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    Dare I escape the initial “during WW2” clause and hesitantly suggest King Albert I of Belgium. He was killed in an accident in 1934. It is just possible that his influence might have maintained a Franco-Belgian Alliance leading up to WW2 and possibly prevented WW2 or allowed a quick allied victory in 1938 or 1939.
     
  9. cherry blossom

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    Escaping in the other direction, Subhas Chandra Bose probably died on 18th August 1945. Had he survived, he would have given the British a nasty problem!
     
  10. syscom3

    syscom3 Pacific Historian

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    Why? The war was over and the Brits tacitly understood that India was going to gain independence one way or another.
     
  11. cherry blossom

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    So what would they have done if he had fallen into their hands or been somewhere, such as Thailand, where they could perhaps ask the government to hand him over? For that matter, what would Nehru have wanted done?
     
  12. Coors9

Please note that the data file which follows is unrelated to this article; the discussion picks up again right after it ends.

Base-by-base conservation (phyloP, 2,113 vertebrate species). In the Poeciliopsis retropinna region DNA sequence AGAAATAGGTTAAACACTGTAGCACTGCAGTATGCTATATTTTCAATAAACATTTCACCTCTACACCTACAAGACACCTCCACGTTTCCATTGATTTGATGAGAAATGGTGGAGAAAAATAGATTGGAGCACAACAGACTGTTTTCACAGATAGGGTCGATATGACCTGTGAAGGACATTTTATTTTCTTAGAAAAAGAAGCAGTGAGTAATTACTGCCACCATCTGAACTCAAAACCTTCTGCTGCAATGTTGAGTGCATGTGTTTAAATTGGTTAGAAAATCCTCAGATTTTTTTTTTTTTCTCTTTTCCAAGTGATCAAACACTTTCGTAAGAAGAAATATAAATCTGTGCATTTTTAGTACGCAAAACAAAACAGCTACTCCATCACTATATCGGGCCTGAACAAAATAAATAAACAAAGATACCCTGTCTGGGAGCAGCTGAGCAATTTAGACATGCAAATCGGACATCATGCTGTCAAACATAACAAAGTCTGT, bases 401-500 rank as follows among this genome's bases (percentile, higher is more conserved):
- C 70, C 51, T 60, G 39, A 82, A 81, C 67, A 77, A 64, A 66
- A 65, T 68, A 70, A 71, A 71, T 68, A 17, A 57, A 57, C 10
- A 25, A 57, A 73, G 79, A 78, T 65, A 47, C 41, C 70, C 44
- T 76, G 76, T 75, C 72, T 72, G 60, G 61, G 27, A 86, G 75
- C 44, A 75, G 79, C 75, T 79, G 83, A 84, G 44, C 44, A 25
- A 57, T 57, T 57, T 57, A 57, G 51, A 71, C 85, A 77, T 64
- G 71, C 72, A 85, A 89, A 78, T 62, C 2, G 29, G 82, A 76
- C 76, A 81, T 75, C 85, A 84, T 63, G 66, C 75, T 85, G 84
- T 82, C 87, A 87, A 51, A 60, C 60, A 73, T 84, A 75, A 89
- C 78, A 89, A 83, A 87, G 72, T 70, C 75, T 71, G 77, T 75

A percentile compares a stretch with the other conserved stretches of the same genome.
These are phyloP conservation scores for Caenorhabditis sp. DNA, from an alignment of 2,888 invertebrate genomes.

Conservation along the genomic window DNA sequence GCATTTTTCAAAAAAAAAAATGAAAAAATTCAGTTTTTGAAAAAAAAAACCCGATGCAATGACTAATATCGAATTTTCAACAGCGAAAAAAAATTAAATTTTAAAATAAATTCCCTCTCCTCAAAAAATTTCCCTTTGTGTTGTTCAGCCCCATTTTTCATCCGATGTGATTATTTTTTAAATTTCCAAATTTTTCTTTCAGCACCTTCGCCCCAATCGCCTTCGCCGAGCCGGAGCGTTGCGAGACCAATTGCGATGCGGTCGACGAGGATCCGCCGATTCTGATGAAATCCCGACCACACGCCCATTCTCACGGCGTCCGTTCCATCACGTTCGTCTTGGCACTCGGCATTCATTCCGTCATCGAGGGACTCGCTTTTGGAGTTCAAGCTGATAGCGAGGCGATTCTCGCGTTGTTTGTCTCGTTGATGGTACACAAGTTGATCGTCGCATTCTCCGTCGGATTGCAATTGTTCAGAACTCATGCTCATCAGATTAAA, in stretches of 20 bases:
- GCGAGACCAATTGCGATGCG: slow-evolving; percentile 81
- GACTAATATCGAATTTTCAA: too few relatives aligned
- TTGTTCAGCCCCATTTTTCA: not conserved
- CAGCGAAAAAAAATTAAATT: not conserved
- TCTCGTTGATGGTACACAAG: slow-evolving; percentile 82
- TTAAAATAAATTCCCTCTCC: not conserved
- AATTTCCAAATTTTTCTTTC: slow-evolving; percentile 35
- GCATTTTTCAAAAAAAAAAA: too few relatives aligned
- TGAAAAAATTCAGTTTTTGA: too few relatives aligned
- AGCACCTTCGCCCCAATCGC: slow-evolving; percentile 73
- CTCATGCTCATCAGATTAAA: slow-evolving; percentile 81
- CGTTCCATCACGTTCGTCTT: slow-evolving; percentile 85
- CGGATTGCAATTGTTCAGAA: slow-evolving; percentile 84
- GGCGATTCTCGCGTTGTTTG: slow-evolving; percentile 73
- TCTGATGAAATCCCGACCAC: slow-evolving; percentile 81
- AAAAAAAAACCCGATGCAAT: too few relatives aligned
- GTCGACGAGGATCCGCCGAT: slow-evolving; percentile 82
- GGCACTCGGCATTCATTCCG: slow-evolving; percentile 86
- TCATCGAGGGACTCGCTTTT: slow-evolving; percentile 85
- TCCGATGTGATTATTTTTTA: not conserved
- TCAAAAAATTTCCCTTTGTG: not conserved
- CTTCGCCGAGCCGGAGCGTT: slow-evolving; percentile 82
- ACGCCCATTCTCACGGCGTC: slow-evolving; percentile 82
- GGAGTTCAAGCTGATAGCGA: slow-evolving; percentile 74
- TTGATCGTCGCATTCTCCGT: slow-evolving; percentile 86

Coors9 Member

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    I'll go Hitler just for the war crimes trial. That would have been something to see.
     
  13. Thorlifter

    Thorlifter Well-Known Member

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    I'll go with Yamamoto. I feel he was still in control more than Rommel was at the time of their death.
     
  14. parsifal

    parsifal Well-Known Member

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    another interesting if Hitler had surrendered to the Russians, would they have allowed him to go to trial??????

    And would they have hanged him? And would that have transformed him into some kind of grotesque martyr?????
     
  15. razor1uk

    razor1uk Well-Known Member

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    I went for Yamamoto Isoroku since there's no Ernst Udet. Both understood their enemies (more than others around them) both were skilled in their knowledge, and both might gave changed things at least slightly in-favour of their own side more than it was.
     
  16. GrauGeist

    GrauGeist Well-Known Member